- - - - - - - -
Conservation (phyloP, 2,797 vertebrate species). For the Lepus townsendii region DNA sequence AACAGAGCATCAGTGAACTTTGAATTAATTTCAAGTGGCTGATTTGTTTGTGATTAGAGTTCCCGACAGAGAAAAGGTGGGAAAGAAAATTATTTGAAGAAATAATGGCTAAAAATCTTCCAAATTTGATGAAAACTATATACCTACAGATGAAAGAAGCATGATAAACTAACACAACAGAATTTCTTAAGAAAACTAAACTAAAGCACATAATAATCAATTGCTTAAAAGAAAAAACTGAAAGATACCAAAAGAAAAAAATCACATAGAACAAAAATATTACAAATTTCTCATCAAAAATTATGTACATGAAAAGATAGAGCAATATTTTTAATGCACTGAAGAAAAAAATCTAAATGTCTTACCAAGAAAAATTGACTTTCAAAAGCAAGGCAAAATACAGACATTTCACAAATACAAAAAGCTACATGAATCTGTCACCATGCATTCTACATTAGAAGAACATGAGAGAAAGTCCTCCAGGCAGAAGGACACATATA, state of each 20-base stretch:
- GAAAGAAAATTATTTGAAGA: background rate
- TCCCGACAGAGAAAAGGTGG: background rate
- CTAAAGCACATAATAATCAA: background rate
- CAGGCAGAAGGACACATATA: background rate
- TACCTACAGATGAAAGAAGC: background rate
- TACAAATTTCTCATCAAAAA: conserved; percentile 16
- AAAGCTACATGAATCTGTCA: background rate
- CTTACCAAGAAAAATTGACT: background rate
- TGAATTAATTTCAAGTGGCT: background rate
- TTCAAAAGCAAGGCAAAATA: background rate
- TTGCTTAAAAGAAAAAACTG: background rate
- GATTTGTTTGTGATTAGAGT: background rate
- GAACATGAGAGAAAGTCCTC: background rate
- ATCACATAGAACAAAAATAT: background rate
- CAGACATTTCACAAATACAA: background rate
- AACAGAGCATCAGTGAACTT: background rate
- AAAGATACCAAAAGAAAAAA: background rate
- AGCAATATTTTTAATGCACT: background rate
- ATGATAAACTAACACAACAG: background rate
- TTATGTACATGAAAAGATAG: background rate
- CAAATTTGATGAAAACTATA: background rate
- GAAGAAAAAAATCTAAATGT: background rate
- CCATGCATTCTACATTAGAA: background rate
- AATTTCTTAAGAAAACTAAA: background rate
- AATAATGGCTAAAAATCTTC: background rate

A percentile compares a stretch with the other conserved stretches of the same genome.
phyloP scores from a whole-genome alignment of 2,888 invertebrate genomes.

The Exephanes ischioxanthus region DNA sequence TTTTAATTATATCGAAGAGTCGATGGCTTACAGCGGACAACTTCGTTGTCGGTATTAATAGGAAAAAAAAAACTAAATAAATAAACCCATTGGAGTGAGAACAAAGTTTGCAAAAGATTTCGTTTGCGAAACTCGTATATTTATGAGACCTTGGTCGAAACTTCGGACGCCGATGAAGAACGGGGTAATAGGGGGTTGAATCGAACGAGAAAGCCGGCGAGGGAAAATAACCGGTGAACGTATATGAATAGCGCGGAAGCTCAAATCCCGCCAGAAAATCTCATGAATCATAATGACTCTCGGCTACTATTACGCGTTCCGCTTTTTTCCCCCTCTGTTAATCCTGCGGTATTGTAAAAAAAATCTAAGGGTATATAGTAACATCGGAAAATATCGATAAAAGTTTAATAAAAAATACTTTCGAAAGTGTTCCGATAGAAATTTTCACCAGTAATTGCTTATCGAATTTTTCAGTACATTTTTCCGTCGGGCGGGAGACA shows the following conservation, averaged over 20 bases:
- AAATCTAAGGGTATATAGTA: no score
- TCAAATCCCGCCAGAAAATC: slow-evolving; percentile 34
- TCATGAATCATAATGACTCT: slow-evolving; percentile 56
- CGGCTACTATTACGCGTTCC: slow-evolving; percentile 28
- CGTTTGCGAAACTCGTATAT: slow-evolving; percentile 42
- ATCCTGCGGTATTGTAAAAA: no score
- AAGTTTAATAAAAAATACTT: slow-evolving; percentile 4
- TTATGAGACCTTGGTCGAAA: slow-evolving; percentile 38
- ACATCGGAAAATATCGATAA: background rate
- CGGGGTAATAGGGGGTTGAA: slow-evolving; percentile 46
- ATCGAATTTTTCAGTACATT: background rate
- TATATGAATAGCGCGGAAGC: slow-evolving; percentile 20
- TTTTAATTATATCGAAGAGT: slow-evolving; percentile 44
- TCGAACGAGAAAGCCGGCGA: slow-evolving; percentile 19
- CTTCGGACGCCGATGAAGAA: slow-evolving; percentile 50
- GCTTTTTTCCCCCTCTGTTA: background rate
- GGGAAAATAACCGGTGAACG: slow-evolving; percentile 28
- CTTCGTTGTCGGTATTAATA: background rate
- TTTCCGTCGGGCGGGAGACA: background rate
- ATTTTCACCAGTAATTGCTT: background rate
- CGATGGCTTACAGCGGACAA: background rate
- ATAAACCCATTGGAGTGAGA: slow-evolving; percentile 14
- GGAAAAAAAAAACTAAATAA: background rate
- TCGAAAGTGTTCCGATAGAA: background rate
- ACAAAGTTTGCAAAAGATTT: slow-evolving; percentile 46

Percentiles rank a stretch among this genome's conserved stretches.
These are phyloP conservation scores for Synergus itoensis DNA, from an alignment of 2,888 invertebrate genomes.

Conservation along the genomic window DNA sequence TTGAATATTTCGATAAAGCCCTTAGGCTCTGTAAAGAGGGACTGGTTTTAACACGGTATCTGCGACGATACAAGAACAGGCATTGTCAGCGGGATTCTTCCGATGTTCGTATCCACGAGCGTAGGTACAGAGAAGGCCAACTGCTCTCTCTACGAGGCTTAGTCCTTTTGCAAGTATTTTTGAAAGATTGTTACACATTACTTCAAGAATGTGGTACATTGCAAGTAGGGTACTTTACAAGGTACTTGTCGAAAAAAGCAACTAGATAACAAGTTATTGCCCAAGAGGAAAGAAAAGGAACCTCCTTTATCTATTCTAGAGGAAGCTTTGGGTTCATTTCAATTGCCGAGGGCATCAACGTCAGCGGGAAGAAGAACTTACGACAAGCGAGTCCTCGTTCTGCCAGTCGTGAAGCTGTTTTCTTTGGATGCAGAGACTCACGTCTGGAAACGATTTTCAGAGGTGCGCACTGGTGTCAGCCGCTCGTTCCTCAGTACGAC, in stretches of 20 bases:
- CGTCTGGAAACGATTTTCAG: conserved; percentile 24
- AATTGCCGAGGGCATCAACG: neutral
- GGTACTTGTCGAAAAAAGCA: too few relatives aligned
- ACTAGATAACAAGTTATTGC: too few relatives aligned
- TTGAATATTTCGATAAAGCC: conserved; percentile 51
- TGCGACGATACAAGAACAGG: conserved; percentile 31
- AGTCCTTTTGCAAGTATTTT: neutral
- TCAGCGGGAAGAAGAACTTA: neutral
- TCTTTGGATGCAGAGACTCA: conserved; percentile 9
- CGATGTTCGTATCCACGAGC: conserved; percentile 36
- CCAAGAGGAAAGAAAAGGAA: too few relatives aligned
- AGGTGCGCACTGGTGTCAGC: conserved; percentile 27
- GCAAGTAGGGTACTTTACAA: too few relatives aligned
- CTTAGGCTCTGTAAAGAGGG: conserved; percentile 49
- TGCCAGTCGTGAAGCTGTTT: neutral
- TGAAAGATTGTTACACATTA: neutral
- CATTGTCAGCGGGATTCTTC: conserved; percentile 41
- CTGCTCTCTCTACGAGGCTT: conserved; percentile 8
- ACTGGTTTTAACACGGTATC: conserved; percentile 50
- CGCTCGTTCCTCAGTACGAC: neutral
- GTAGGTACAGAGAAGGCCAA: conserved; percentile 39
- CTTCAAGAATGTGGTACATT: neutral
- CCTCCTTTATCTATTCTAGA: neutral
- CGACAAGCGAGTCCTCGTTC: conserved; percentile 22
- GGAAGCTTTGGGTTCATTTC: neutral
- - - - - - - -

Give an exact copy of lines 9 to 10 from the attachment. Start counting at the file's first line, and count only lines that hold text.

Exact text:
- CTTACCAAGAAAAATTGACT: background rate
- TGAATTAATTTCAAGTGGCT: background rate